Hacking Back – Should We?

There has been a growing chorus of those in the business community and even some cybersecurity professionals that think we should fight fire with fire.  In other words, if we become the target of a hacker, the company should have the right to make the hacker a target.  While understanding those feelings, I am not sure vengeance should be the motivating factor for any important decision.

Vlog on the subject – see if you can spot the cameo

Recently, I came across an interview on the Government Technology Insider website and the subject of the interview was Malcolm Harkins.  The fact that I had just met Malcolm a couple of months ago is what peaked my interest.  However, the interview itself is what kept me reading.  The focus of the interview was whether hacking back is a viable strategy for cyber defense.  In the interview, Malcolm makes some greats points on the side of hacking back not being a fruitful strategy.  One point in particular was regarding attribution.  Attribution is the ability to determine the actual source of the initial attack.  This is a key element in hacking back.  You must have a mechanism to ensure you are getting back at the correct attacker.  Otherwise, you will open yourself up to some major liabilities if you cause harm to the wrong person or entity.  Hackers, as a rule, work very hard to cover their tracks, so this increases the risk of an innocent person or company being harmed by your hack back activities.

If you consider some of the most well-known hacks in recent years, you will get a better understanding of why hacking back may not be the best way to deter hackers.  Take the Target hack, they were infiltrated when the HVAC vendor connected to their network with an infected computer.  The HVAC guy didn’t know he was infected.  What if Target retaliated against the HVAC vendor?  That could have crippled that business for something they didn’t realize they did.  Innocent people would lose their jobs as a result of hacking back.  I know this may seem a bit far-fetched, but in actuality, it isn’t.  Consider this, 60% of small businesses that are hacked go out of business within 6 months.  So, we have to keep these types of scenarios in mind when we think about hacking back.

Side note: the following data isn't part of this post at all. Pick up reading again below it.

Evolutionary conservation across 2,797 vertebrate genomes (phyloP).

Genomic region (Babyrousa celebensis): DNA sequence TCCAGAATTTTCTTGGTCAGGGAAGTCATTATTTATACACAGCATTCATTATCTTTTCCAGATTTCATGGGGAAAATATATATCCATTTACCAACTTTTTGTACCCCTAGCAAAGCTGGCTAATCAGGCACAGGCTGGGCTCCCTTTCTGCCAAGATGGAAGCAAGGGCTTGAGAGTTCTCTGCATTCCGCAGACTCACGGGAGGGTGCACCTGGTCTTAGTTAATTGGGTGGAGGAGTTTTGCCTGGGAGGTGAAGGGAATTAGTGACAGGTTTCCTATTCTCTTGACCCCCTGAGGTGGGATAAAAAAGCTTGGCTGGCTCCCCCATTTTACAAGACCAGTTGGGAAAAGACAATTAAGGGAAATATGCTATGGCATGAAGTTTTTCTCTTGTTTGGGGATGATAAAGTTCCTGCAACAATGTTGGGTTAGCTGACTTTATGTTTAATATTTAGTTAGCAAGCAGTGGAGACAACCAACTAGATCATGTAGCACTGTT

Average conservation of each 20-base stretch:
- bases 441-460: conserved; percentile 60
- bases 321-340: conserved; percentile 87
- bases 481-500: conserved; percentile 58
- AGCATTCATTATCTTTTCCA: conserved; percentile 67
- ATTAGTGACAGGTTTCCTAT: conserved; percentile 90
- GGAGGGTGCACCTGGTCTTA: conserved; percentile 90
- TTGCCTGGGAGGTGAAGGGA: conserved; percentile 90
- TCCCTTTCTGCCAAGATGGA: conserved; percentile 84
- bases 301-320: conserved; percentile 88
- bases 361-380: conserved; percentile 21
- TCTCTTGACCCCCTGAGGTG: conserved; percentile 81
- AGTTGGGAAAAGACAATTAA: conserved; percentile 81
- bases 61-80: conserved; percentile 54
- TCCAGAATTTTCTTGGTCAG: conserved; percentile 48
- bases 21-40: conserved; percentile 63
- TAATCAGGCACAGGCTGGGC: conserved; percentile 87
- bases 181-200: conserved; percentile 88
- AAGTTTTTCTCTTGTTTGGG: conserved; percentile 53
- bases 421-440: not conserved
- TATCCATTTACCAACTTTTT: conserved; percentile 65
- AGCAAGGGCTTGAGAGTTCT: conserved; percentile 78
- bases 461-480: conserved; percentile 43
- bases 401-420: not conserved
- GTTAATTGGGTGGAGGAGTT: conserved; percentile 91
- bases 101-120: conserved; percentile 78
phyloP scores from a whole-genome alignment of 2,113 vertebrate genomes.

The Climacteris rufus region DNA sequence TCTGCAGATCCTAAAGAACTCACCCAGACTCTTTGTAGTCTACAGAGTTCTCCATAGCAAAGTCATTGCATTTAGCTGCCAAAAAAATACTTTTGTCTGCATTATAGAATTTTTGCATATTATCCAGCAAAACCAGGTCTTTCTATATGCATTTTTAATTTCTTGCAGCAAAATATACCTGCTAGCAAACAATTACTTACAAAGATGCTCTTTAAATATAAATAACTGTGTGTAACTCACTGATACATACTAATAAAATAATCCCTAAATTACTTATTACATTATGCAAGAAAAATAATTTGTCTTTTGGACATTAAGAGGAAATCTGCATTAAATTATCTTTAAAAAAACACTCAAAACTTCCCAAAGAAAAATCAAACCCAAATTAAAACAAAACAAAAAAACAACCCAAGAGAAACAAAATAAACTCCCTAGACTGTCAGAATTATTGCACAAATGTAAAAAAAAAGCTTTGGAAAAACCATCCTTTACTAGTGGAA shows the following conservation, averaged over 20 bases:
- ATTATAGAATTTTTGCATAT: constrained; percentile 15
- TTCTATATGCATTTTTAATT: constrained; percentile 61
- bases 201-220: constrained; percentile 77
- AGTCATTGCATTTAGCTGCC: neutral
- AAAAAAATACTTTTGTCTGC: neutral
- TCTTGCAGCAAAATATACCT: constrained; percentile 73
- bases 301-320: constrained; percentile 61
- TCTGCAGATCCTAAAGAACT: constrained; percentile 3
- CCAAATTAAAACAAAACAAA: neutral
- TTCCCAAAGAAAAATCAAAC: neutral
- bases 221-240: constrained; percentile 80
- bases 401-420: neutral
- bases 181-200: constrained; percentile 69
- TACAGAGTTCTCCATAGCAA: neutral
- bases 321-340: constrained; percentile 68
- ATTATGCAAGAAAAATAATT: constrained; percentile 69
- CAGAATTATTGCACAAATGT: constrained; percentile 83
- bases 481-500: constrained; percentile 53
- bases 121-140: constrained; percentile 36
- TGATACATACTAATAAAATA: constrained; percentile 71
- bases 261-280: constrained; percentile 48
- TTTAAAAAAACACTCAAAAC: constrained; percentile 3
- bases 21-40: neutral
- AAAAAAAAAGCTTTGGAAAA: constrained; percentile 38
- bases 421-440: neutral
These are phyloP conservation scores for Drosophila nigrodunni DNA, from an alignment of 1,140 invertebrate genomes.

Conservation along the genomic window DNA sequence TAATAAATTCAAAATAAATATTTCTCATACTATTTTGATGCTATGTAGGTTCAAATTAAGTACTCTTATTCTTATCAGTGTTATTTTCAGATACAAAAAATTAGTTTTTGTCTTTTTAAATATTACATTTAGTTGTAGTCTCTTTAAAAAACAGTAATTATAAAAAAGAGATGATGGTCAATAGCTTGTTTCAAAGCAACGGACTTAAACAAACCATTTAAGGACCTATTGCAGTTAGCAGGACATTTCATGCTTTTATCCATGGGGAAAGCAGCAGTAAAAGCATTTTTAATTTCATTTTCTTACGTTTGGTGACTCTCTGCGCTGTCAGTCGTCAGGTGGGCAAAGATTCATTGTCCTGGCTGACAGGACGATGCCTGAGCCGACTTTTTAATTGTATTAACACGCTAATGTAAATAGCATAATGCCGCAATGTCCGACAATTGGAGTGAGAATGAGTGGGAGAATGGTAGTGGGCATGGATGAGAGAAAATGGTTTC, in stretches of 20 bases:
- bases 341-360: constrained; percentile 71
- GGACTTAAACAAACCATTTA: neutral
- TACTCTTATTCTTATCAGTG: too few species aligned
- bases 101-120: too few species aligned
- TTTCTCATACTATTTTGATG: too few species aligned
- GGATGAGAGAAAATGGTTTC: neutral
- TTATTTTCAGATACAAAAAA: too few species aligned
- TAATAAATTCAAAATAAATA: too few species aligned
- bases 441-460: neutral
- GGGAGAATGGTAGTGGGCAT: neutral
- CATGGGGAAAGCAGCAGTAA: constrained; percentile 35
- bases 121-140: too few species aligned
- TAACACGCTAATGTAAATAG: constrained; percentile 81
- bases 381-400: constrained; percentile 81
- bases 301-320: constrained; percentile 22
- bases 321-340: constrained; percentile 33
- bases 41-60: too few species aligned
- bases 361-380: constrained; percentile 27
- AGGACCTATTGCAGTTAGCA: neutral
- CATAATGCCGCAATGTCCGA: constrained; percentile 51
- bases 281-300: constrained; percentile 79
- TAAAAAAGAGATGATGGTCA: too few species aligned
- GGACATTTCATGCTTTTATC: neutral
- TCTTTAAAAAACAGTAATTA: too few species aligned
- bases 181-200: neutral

Hacking back may not be a bad idea for everyone.  Consider the government; because of their vast resources, they are able to determine with a good deal of certainty the source of hacks.  Also, because of the sheer size of our government, it would more than likely have been a state sponsored attack.  I am sure everyone is familiar with the issues with Russia and the attacks that they perpetrated.  This may be a situation where hacking back is warranted.

On the other hand, large corporations have a huge amount of resources at their disposal, and they may have the ability to attribute an attack to the correct hacker, but is this something that we want commercial businesses doing?  This could be considered modern day vigilantism.  When it comes to getting back at bad guys, it has traditionally been the role of law enforcement to handle these types of things.  Putting this new power and/or burden on corporations could lead to a wild west environment on the internet.  That is not going to help anyone in the long run.

Additionally, small businesses who typically have limited resources are certainly not going to benefit from hacking back.  According to the cybersecurity special report from Cisco Systems, 54% of hacks/breaches will cost approximately 500k including, but not limited to, loss of revenue, customers, opportunities, and out-of-pocket costs.  That figure alone would put a small business out of business.  Also, often times, small businesses lack the expertise necessary to perform defensive tasks let alone performing offensive, hacking back activities.

So, it is with that context in mind, that it is best that you invest in your company’s future by implementing good cybersecurity practices.  Here are a few tips:

  1. Invest in a standard Antivirus solution that can be managed across all of your computers and servers.
  2. Implement vulnerability management so that you understand where the holes in your defenses are and you can put together a plan to protect them.
  3. Partner with a cybersecurity firm that understands your needs and proactively spot and repair your cybersecurity issues.

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